Purple Loosestrife: genetics and plasticity of native European and non-native American populations. A common (roof) garden experiment.
 

Special Feature: The Roof of Boyden Hall & the Invaders

 

The purple roof on Boyden Hall: A pretty plant or an ugly invader?

 

Purple Loosestrife, the poster child for the science of biological invasion, is both of these.

 

Pretty Flower!

An invaded wetland in Massachusetts

 

Purple Loosestrife (Lythrum salicaria) is a European wetland plant with showy magenta flowers that since the 1800s has been introduced to many parts of North America and has since became an aggressive invader of wetlands.  As it severely changes wetland ecosystems and out-competes a score of native wetland plants, it is now ranked among the most problematic invasive species in North America. 

 

While the species is quite well-studied, our understanding of its invasiveness is still unsatisfactory.  Even though biologist are now intensively studying the phenomenon of biological invasions, that is the spread and detrimental effects of non-native species, little general understanding has been gained on the question why some species, plants and animals alike,  turn into “ugly invaders” once they reach foreign shores.  Important clues are expected to be found when comparing such invasive species “at home” and its new homeland.  However, there has not been a comprehensive comparative analysis of purple loosestrife in its native range versus invaded ranges.

 

Iowa, USA

New Jersey, USA

Tubingen, SW Germany

Potsdam, NE Germany

 

 

With this in mind, a group of German and American scientist banded together and embarked on a large scale comparative, cross-continental experiment to find out whether the invader changed in it new range.  For this, plants from two regions in Germany, from New Jersey and from Iowa were collected as seeds and planted in large so called “common gardens”.  These gardens are placed in all of the four regions, so that all different plant origins are present in each garden location.  The space we found in Newark happened to be the roof of Boyden Hall of Rutgers University.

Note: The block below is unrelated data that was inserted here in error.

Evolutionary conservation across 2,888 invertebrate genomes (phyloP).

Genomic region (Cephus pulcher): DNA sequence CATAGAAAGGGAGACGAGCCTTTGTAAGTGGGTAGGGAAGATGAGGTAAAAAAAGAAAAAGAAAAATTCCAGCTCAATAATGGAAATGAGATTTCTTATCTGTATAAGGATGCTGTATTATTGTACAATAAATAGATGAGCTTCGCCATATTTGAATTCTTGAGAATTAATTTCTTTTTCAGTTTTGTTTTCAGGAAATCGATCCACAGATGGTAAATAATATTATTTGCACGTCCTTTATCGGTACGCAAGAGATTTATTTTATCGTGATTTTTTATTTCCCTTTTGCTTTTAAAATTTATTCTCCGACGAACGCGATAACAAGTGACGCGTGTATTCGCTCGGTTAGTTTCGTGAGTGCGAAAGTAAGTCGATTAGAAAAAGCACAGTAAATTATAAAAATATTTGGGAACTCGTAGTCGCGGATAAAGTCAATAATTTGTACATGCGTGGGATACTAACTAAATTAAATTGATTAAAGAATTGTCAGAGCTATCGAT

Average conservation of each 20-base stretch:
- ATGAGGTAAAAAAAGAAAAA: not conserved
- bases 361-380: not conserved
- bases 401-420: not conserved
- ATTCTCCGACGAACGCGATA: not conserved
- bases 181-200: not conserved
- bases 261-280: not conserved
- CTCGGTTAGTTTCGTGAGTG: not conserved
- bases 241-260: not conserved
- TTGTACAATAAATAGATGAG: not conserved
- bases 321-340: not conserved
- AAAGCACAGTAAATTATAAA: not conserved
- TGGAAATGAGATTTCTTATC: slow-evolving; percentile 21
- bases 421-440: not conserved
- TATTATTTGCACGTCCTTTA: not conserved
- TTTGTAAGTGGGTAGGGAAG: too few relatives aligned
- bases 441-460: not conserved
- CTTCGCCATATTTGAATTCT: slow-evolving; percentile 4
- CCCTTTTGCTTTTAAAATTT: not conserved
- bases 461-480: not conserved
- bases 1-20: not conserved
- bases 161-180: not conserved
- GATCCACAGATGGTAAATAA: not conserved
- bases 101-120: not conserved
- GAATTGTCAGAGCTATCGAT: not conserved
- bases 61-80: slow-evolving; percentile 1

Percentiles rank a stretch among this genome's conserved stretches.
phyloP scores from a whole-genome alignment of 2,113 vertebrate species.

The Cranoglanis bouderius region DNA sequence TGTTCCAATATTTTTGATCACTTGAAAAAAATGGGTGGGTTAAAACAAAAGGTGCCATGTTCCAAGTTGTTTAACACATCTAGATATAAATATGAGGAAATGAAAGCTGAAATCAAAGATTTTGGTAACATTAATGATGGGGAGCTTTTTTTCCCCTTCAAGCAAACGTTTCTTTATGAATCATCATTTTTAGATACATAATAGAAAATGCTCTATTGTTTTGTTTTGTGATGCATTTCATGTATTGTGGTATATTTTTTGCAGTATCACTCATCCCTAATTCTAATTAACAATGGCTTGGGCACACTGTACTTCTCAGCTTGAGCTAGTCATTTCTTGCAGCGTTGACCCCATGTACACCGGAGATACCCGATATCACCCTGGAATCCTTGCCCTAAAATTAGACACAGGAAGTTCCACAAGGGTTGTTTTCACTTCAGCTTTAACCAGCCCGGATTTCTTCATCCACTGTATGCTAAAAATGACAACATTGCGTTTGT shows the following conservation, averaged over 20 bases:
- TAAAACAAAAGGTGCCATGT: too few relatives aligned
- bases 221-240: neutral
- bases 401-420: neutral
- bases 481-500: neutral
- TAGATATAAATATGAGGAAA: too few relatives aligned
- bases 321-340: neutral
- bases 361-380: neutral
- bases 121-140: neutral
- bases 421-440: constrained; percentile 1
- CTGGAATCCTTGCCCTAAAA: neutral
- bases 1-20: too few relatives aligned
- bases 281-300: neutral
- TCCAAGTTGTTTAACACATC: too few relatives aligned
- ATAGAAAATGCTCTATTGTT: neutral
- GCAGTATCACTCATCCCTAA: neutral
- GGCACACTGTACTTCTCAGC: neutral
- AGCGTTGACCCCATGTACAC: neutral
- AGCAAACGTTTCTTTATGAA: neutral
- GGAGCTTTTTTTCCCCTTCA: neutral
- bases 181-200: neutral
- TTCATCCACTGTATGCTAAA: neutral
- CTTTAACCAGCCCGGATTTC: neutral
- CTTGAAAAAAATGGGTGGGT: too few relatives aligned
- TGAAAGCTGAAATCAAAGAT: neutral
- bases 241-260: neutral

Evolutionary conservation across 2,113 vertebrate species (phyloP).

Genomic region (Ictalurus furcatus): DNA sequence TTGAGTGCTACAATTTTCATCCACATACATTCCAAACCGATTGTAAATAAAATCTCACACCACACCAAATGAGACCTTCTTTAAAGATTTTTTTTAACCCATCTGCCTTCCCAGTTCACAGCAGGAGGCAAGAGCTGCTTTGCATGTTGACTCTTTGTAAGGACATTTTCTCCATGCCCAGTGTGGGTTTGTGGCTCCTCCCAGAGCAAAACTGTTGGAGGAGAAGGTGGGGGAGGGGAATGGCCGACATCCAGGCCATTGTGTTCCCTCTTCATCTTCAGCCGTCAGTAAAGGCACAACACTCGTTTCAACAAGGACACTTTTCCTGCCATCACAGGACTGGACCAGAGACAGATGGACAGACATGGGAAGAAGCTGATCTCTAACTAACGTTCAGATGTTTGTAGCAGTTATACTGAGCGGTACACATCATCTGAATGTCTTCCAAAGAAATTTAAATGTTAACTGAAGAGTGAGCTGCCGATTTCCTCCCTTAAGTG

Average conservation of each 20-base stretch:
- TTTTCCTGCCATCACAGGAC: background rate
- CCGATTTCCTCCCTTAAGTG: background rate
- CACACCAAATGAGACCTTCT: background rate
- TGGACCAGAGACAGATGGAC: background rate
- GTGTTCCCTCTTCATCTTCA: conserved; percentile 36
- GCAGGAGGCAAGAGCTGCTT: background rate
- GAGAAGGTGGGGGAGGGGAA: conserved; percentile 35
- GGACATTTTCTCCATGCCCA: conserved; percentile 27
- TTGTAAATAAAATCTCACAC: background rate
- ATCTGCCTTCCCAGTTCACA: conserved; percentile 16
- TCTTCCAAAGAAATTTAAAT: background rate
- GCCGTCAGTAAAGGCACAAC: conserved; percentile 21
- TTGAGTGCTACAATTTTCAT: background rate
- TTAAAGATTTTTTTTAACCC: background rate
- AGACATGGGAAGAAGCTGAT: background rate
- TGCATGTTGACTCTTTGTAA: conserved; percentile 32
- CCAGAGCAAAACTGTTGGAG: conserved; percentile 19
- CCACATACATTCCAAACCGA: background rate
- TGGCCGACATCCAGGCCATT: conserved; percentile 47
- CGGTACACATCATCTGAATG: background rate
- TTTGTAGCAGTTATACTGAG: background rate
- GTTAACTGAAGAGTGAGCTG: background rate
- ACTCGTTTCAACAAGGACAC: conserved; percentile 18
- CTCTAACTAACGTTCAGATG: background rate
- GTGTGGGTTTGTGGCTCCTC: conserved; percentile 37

Any growth differences we will find between the origins will be the consequences of genetic differences.  We predict that American plants will grow to larger size and also will be more successful in contrasting environments (i.e.,  they are Jack-of-all-trades).  These predictions stem from hypotheses about the spread of invasive plant species that suggest that species may have evolved into superior competitors in their introduced range (e.g., the Evolution-Of-Increased-Competitive-Ability hypothesis) since they left their natural enemies behind and also escaped old competitors. 

 

The “common garden” on the roof of Rutgers University’s Boyden Hall, and in this is identical to gardens in Iowa and Germany, is a strange garden indeed.  Altogether 240 plants growing in groups in small wading pools that are grouped into distinct blocks.  Their growth and flowering is carefully monitored by a crew from our lab.  Soon all of them will be in full flower and it will become clear to all that working with nasty invaders can be pleasing to the eye.

 

 

"Real Time" Gallery

 
May, 2 2006
June,29 2006
July, 19 2006
July, 25 2006

 

To be continued...

For instance don’t miss the next chapter in which “Fusion Ecology Lab Member” Vincent Koczurik, answers the burning question “Where, in downtown Newark, do all the honey bees come from?”.

 

 
Send email to holzapfe@andromeda.rutgers.edu for questions or comments
Copyright © 2006 Fusion Ecology Lab
Designed by Jack A. Chapman
Last modified: 04/26/2012